Our facility is planned to support horizontal storage efficiency through the use of a 56’ column grid. This grid dimension supports both Narrow and Very Narrow aisle layouts. The facility also utilizes load-bearing exterior walls, which eliminates perimeter columns from obstructing usable interior space.
Concrete Floor Slab - Ductilcrete:
Improvements in concrete technology have led us to utilize a proprietary concrete floor design and installation known as Ductilcrete. The basic tenant advantages are as follows:
- Increased load-bearing capacity – a 6” Ductilcrete slab has the equivalent strength of a traditional 7” or 8” reinforced concrete slab
- Control joints only along column lines which reduces floor joint maintenance costs by approximately 70%
- Slab shrinkage is significantly reduced to where the Floor Flatness (FF) and Floor Levelness (FL) numbers endure the life of the slab
- We have achieved “super-flat” floor flatness levels on almost all of our Ductilcrete floors to date with normal concrete placement techniques
- The higher the FF/FL numbers translates to improved safety and forklift speed for the tenant who racks product to the clear height of the building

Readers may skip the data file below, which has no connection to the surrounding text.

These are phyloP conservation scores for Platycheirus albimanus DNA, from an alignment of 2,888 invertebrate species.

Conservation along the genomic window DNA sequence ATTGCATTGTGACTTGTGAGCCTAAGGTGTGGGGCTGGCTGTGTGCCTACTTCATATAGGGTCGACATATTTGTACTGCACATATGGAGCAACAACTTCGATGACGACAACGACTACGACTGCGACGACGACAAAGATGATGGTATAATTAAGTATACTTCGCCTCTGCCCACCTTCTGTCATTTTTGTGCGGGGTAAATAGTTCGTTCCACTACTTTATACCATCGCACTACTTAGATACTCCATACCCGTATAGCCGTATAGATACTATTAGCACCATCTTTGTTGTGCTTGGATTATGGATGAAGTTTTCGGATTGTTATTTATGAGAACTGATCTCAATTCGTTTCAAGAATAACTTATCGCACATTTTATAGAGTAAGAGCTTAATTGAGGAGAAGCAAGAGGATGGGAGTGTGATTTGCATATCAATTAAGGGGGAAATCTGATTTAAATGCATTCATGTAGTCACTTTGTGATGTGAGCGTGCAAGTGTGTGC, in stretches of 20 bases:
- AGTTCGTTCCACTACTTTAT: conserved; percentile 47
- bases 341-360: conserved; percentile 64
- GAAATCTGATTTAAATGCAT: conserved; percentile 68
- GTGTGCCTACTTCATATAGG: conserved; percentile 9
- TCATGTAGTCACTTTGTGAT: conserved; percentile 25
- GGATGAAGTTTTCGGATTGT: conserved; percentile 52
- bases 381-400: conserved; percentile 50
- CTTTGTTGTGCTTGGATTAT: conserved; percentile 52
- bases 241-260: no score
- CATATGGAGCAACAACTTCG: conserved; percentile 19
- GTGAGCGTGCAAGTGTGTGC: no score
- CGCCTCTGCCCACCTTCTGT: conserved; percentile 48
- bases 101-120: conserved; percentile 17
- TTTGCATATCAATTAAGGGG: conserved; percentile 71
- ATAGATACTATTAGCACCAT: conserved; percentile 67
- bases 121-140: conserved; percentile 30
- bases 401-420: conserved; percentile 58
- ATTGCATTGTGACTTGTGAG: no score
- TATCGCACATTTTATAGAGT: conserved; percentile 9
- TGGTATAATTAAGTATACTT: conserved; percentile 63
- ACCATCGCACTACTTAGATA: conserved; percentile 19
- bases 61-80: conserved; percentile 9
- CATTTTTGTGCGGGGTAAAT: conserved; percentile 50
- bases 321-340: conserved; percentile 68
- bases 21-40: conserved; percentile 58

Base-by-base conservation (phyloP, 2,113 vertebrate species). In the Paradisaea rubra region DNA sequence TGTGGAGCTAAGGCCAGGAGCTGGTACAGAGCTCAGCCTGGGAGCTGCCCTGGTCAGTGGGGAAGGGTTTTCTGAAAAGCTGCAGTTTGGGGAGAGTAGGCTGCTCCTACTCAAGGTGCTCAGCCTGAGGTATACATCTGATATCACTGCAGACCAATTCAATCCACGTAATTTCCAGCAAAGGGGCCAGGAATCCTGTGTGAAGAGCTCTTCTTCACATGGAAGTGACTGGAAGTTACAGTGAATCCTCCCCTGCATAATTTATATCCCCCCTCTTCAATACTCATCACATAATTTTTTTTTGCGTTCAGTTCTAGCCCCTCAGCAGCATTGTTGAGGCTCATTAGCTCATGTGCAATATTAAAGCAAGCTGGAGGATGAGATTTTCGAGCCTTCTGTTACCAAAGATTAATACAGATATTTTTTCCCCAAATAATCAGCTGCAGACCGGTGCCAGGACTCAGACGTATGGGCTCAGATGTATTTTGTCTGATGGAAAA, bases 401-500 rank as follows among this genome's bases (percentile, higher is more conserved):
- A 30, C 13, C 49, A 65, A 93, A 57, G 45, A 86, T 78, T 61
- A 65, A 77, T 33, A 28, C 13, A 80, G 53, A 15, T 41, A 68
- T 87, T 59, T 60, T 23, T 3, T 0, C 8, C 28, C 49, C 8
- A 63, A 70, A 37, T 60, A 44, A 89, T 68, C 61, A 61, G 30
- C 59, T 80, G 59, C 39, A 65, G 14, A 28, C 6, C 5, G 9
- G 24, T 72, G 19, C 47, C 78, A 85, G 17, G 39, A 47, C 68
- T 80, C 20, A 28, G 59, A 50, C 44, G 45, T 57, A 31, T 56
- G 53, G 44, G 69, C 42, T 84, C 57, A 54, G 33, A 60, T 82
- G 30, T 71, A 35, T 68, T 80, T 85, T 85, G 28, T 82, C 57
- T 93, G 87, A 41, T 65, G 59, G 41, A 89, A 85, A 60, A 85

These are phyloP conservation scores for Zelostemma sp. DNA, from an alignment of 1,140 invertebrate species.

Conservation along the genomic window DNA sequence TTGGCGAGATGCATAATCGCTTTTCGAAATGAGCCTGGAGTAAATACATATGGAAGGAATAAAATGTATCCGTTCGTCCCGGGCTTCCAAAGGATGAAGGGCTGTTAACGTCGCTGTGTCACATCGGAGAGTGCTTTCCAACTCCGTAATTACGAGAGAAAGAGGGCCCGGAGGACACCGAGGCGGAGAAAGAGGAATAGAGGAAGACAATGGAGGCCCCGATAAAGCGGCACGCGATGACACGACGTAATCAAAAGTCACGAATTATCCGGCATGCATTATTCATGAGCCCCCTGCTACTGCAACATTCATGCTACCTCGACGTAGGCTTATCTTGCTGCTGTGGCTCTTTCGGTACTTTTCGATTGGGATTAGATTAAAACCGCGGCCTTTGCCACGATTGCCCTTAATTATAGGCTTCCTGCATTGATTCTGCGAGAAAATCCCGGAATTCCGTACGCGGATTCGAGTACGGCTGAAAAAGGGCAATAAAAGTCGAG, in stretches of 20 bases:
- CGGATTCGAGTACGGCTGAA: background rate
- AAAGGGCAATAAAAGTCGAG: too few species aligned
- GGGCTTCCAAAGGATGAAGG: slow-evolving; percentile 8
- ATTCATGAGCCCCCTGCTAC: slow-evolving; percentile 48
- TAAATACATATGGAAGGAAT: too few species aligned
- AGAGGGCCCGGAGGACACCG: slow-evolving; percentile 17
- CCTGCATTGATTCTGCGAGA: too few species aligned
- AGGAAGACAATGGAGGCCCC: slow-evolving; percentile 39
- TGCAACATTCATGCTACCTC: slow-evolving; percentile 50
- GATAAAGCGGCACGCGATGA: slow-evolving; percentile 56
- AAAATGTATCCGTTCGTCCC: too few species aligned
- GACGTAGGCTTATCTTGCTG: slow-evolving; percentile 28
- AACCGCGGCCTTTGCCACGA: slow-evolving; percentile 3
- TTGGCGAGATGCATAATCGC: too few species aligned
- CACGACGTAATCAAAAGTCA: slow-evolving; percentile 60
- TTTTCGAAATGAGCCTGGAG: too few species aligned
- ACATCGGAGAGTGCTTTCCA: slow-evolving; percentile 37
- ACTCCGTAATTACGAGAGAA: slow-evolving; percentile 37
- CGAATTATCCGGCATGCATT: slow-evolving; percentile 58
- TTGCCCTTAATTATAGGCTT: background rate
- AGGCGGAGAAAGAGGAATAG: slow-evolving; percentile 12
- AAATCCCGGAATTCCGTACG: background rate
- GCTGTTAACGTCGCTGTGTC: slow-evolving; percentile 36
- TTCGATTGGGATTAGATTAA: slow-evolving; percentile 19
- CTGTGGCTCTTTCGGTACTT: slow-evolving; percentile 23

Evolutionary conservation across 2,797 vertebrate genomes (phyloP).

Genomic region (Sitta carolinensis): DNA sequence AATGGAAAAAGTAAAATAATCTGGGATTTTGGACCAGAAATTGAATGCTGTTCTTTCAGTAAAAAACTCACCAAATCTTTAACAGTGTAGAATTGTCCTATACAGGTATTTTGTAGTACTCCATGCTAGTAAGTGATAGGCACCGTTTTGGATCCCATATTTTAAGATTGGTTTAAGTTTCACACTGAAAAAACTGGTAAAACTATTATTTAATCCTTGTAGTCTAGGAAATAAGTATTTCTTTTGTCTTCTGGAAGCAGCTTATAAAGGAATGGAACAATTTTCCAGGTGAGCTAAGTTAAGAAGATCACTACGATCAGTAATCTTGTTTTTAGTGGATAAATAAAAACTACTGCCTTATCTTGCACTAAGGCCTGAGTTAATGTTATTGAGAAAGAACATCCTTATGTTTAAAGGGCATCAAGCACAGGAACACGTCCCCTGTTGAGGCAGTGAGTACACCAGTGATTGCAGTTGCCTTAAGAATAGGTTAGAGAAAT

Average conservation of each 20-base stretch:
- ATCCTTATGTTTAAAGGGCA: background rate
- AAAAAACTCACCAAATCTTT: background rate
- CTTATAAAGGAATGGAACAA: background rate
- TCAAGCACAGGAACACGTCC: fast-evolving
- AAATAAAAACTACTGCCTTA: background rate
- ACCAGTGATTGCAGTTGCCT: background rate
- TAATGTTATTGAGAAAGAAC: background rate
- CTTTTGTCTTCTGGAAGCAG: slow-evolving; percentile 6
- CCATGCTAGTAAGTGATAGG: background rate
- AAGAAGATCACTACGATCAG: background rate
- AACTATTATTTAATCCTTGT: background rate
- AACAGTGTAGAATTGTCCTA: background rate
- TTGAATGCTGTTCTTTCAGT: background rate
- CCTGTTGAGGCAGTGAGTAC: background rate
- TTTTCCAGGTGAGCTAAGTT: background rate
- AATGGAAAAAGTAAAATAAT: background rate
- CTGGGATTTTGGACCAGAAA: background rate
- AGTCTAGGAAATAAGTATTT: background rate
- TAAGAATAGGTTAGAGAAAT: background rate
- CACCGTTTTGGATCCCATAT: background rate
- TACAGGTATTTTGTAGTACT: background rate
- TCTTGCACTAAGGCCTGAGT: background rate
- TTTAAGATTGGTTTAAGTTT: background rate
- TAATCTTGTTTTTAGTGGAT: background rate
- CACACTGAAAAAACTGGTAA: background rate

- Concrete slab construction durations are actually shortened
- Extended warranty: three years without caulked joints and five years with caulked joints
ESFR Fire Protection System:
Fire suppression is an important factor in speculative buildings when considering the following:
- Flexibility to meet tenant needs of warehousing or manufacturing occupancies
- Flexibility to cover the most tenant commodity classifications
- Meeting or exceeding FM Global requirements for the tenant commodity classifications
- Meeting or exceeding NFPA 13 requirements
Taking these factors into account, we have standardized on an ESFR Fire Protection System with 52 PSI K-22 heads, supported by an electric or diesel fire pump. Unless a tenant has High Hazard Commodities, the previous fire protection system typically meets all requirements.
“The facility includes some of the latest proven construction techniques and materials to not only support the construction of an economical speculative building but more importantly to maximize capacity and efficiency for Tenant products and services to maximize their profitability.” - Keith Clarke, AIA – MCA Architecture, Inc.
In closing, understanding the sophistication behind overall space planning for today’s warehouse users is essential. The interconnectedness between building components, operational efficiency, and increased profit is one of the leading factors for companies when deciding on a place to operate. These are the reasons Smith Farms is striving to lead the market by providing buildings with these operational features. Construction is well underway on the Class A master-planned park with an expected delivery of the first buildings in the second quarter of 2019.
Red Rock Developments and NAI Earle Furman are more than happy to answer any questions regarding Smith Farms, and how this may be an option and/or a solution for a company to take advantage of today’s modern building standards.
Grice Hunt, SIOR
BROKER | SHAREHOLDER
Ford Borders, SIOR
BROKER | SHAREHOLDER